The unequal application of obligations to covered entities. 

APRA identifies several exemptions from obligations which benefit several Big Tech players over smaller rivals. Here are four of the most notable: 

  1. Search Engines (like Google), will be exempted from targeted advertising obligations because they ‘provide advertising or marketing content to an individual in response to the individual’s specific request for information or feedback.’ (section 2.39.B.i). 

More than 80% of Alphabet’s (Google’s parent company) revenue comes from Google Ads, much of which comes from Google Search (Google’s own search engine). The caveat will neatly protect Google by ensuring that its ad revenues will not suffer too greatly from the potential passage of APRA. 

  • Google’s Privacy Sandbox proposal, which intends to remove support for rivals’ third-party cookies and only allow first-party cookies, will mean that Google will be exempt from certain obligations about processing covered data (see 2.39b(ii)). Advertising rivals that use third-party cookies will nevertheless have to comply. The unequal application of the obligations is inconsistent given that both Google and its rivals will use covered data.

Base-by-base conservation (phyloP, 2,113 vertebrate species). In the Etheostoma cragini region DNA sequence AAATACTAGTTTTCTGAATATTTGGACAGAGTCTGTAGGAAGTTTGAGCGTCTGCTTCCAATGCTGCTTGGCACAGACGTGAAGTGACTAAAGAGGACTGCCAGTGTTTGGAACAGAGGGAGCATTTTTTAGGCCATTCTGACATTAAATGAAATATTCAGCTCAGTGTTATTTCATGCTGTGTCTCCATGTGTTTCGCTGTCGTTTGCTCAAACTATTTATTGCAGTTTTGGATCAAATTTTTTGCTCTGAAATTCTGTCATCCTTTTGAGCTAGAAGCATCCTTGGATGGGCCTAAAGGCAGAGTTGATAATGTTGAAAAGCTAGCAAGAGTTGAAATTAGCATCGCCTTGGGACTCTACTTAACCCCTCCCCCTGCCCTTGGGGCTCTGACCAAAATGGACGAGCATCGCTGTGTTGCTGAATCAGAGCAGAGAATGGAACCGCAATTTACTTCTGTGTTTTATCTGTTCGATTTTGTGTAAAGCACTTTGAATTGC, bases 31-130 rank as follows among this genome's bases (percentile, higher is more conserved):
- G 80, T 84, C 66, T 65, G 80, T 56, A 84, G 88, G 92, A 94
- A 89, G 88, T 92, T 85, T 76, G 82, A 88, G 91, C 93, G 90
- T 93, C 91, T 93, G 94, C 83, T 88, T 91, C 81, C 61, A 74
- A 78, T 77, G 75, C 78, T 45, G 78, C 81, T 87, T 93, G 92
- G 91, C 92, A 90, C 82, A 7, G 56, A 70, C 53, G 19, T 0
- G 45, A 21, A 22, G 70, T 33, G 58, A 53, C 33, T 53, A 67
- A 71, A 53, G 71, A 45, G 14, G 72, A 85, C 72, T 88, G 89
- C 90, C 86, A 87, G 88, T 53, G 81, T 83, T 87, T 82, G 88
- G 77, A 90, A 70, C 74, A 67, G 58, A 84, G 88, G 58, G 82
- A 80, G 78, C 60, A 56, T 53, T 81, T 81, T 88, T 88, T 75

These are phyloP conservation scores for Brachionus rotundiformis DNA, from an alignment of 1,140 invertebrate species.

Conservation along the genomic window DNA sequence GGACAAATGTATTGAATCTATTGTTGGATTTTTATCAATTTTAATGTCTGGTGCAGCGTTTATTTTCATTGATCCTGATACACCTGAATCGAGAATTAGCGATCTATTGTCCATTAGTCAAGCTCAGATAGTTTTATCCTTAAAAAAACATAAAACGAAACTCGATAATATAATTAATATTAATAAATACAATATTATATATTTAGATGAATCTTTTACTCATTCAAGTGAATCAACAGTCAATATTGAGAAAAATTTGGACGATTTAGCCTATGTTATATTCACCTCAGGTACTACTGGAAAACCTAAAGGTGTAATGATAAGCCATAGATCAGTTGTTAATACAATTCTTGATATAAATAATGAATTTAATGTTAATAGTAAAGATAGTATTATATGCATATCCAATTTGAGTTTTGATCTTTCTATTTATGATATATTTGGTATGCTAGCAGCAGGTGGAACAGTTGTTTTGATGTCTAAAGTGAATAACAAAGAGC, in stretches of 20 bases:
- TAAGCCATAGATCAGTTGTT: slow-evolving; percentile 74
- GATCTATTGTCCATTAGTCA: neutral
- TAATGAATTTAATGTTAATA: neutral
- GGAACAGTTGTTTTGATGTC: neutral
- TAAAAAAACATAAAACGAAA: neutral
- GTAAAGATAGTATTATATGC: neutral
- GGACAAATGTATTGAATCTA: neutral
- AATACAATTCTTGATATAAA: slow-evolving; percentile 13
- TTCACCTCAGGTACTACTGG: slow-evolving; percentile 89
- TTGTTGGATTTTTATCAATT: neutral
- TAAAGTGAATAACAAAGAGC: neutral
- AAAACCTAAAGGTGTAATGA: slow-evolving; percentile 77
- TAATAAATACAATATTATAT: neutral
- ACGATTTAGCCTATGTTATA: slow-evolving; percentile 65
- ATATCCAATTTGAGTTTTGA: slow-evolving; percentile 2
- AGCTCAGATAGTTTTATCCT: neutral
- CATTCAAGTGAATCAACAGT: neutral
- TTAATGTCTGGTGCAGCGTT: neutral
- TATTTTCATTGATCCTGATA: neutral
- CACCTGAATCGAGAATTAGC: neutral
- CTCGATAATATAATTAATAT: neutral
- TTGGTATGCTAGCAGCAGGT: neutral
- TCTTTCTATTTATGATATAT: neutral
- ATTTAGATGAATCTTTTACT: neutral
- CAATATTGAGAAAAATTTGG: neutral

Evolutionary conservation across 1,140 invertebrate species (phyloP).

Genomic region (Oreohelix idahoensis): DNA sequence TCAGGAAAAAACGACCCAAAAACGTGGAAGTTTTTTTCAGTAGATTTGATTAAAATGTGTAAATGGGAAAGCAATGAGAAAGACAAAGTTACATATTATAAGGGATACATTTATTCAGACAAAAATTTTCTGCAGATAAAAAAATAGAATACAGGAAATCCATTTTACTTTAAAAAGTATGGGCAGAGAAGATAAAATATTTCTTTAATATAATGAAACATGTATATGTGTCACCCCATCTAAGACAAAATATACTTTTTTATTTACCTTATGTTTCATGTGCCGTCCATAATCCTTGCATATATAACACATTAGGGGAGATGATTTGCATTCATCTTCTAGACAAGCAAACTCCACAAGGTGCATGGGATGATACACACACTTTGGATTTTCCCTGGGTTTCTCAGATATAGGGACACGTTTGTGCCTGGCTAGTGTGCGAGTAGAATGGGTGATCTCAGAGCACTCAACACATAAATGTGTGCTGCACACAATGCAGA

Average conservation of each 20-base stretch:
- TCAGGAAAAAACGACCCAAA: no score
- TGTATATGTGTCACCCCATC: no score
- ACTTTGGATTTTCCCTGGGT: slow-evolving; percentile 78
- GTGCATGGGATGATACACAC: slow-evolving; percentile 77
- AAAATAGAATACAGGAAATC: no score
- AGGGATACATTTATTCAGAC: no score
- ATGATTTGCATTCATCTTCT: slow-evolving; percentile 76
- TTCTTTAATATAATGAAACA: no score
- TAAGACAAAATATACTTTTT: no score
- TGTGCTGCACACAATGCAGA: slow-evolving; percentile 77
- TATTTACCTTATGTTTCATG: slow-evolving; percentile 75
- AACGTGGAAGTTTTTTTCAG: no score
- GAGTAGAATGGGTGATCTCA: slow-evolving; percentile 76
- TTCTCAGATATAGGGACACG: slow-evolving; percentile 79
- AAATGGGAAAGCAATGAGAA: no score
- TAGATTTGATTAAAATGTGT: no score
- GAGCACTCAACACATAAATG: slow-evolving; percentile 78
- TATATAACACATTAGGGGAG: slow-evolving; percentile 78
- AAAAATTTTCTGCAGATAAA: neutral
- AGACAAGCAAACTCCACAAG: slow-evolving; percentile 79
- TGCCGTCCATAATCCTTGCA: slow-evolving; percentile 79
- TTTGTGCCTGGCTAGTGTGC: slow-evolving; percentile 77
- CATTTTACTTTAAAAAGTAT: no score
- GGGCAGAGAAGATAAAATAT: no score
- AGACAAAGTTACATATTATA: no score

• Google will be exempted from being considered a ‘data broker’ and will also therefore be exempted from one-click opt outs (see 2.13.A). 
  •  Individuals will have the right to opt out only of transfers of covered data to third parties (S6.A.1) and opt out of targeted advertising only by third parties (S.6.A.2). This will strengthen Google and other major tech players’ position in the market as they are first parties, while considerably weakening third parties (their rivals) ability to help smaller publishers compete against such large platforms’ own online advertising.